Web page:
When To Pair A Dessert With Wine (And When To Leave It Alone)

Learning more about the world of fine dining, or hosting means that you've likely come across phrases like "this steak pairs well with a malbec", or some other combination of food and wine. While it may sound strange at first to think of your dinner and drink order as a package deal there is a reason for doing so.

Wine has been paired with foods for centuries as it was the safest drink available in many early civilizations. Certain wines and foods became linked together by these cultures as it was discovered that they enhanced each other's flavors. A wine's acidity is partly responsible for this. It tends to create a response from the salivary glands which heightens our perceptions of flavors.

To create the best dining experience with wine it usually helps to consider a few key ideas. It can help to decide whether you want to complement or contrast flavors when considering a pairing. While some wines can boost a dish with similar tasting notes or aromas, others might add more by introducing new elements to your palette. A wine pairing can also help tell the story of a city or region. Certain pairings go way back, and local wines and foods are often unique expressions of a place.

Of course, the fun doesn't have to stop once the main course is cleared away. Pairing wine with desserts can add just as much to any dining experience.

What to consider when pairing wines with dessert

Just like any other wine pairing, pairing a dessert with the right wine opens you up to a world of possibilities. Thankfully, that means that whatever you dream up, you can do (as long as you're prepared). If you want to pair the cake with champagne, then go for it!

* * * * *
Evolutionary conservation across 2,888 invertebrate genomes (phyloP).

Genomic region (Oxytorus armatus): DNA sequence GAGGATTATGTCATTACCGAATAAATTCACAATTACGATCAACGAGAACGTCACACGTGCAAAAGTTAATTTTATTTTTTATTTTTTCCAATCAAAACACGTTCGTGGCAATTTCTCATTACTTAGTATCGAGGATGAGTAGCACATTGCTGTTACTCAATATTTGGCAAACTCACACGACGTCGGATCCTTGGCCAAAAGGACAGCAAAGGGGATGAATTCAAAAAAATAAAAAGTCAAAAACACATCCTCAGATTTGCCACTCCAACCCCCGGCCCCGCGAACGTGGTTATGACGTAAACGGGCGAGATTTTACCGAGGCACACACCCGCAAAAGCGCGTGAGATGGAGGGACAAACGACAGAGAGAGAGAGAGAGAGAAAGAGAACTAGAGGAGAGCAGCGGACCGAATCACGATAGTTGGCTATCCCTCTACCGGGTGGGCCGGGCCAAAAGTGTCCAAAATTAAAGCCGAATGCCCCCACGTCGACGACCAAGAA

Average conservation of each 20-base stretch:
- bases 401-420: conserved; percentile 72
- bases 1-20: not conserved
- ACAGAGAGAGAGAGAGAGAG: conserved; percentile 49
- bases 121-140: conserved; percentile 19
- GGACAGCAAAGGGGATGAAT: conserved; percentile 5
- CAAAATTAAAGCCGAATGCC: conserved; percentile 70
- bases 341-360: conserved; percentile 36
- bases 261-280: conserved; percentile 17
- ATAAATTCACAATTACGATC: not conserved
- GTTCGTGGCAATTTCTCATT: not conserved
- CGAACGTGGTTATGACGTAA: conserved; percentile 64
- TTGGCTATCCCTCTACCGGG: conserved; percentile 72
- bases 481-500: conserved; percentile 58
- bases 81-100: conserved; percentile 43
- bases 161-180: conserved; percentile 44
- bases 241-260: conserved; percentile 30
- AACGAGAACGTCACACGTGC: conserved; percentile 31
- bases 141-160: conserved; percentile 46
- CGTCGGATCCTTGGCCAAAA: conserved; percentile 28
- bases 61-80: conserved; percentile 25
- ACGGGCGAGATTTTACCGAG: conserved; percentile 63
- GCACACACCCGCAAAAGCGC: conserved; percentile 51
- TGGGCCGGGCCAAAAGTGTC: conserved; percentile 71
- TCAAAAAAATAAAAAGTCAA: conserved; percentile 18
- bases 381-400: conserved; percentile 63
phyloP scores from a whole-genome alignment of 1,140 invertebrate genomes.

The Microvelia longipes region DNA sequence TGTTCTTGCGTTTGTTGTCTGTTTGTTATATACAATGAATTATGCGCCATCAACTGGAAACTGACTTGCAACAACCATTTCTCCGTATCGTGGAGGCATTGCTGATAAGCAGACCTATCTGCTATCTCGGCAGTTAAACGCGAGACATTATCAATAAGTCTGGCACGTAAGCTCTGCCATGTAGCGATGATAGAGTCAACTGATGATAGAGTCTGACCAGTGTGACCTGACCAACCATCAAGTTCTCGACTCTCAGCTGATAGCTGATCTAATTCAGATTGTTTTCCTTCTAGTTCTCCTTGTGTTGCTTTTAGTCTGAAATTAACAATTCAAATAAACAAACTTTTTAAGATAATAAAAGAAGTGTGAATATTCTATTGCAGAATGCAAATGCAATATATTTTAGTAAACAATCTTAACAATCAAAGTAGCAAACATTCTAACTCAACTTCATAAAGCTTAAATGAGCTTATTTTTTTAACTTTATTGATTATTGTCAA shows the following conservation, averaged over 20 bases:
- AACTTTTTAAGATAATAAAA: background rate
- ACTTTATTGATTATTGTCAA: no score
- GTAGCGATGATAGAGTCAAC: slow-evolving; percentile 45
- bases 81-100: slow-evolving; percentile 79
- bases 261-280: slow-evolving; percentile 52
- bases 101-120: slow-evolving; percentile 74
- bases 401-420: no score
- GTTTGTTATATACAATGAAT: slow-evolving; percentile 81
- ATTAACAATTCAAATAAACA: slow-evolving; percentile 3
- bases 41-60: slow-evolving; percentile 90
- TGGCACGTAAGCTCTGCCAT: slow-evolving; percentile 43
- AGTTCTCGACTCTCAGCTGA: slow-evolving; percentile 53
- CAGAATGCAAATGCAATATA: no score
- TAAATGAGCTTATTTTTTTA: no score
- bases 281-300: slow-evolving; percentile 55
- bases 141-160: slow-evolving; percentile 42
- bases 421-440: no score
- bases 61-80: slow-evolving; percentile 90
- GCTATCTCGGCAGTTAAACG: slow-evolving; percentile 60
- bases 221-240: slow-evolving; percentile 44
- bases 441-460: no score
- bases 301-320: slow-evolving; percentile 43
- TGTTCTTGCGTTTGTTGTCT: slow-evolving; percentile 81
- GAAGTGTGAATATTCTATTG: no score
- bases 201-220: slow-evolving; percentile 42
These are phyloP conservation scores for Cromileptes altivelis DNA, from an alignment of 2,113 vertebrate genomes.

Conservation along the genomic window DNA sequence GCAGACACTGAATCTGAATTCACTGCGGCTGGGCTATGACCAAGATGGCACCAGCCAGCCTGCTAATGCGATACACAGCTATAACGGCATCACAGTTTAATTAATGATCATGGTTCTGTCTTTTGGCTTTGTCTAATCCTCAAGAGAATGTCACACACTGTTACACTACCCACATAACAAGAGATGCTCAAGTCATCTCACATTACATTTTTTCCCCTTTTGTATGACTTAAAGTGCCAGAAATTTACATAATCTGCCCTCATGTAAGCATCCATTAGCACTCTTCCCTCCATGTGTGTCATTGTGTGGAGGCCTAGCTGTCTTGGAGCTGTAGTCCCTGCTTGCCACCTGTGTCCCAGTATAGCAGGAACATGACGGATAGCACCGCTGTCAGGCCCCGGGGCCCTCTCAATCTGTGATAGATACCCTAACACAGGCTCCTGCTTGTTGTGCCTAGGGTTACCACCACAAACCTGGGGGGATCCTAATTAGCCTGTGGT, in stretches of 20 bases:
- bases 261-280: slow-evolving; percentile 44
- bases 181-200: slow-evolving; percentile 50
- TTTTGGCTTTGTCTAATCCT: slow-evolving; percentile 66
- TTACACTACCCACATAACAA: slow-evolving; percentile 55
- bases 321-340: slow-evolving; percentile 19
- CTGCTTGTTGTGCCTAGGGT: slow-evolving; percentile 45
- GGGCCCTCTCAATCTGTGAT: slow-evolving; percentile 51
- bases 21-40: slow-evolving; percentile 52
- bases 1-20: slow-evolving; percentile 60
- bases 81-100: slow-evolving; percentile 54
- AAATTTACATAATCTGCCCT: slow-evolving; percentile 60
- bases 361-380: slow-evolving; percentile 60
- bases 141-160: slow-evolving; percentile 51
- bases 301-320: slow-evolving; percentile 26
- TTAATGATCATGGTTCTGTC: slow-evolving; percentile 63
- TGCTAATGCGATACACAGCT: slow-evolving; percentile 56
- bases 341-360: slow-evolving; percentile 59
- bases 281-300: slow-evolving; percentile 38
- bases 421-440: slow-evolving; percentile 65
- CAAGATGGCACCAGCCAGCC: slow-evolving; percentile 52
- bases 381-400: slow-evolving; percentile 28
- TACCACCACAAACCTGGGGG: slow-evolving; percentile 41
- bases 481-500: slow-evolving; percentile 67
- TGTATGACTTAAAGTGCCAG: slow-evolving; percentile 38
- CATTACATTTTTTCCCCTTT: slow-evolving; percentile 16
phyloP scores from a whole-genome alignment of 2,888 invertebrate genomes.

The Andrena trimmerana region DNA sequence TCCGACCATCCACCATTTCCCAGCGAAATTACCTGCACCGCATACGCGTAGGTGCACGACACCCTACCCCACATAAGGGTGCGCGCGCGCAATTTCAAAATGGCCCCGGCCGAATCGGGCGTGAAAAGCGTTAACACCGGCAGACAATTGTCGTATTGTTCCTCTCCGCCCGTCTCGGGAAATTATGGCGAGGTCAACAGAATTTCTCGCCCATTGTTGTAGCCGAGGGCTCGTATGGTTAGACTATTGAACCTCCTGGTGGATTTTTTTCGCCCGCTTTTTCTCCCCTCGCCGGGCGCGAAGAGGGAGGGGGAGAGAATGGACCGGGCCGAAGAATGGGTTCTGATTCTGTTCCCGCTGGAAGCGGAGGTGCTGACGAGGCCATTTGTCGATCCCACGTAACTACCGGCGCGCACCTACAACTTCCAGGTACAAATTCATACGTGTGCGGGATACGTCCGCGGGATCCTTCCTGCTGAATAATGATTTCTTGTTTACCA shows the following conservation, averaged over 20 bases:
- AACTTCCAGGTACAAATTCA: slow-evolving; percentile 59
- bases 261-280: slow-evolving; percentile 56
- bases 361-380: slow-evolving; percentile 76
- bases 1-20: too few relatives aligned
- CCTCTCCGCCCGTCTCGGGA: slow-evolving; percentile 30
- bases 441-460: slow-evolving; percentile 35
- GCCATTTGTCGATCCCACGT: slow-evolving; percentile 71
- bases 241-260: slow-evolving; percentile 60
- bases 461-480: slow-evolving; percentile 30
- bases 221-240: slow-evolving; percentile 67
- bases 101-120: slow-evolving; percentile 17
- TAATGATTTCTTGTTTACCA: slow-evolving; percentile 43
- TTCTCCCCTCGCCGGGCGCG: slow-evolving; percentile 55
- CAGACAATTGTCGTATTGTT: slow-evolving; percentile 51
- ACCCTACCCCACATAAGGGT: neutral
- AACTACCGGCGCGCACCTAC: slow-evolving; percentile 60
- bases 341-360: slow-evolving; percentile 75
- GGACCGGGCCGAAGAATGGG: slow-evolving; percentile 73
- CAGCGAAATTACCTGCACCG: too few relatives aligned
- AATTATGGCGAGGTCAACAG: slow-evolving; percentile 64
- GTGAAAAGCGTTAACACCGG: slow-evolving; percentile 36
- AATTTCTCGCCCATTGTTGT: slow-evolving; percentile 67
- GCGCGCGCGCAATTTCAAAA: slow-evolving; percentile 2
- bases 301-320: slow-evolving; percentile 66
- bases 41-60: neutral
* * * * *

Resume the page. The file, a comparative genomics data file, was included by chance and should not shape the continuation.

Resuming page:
Pairing a wine with a dessert is similar to pairing it with a meal. The main difference is that you need to consider sweetness levels more than anything else. Pairing a super sweet dessert with an average wine can actually make the wine taste bitter by comparison. Because of this, you'll want to make sure that whatever wine you choose is at least close in sweetness to your dessert, if not sweeter. If you're throwing a pairing together at the last second though, and don't have something sweeter than your dessert on hand you'll be better off going without the pairing than bringing out a bottle that will end up tasting bitter.

You'll also want there to be a balance between the richness of the dessert and the wine. Looking into dessert wines opens the door to strongly fortified wines like port, sherry, and Madeira. These strongly flavored wines will overpower something light even if the sugar content is similar. This works both ways as well. The richness will wash out the wine instead of working with it, and you'll be wishing you served them separately.

Different kinds of dessert wines

Not all dessert wines are sweet. There are also plenty of dry and semi-dry wines that can work well in a dessert pairing as well. A dry riesling or sauvignon blanc, for example, can cut through syrupy desserts or add notes of fruit to something creamy.

When it comes to sweeter wines it's important to distinguish what makes them sweet. A wine usually tastes sweeter thanks to the sugars that are left over after fermentation. Some winemakers achieve this by ending fermentation early on, while others leave the grapes on the vine for an extended period to allow the sugars to concentrate more deeply before being turned to wine.

There's a lot more to understanding dessert wines than just sweet and dry, however. Wine Folly chooses to classify dessert wines into five categories: lightly sweet, sparkling, richly sweet, sweet red, and fortified. It may take some time to understand what falls into these categories and what each of them pairs best with, but once they're understood it will make pairing your dessert with the right wine a fun and exciting adventure.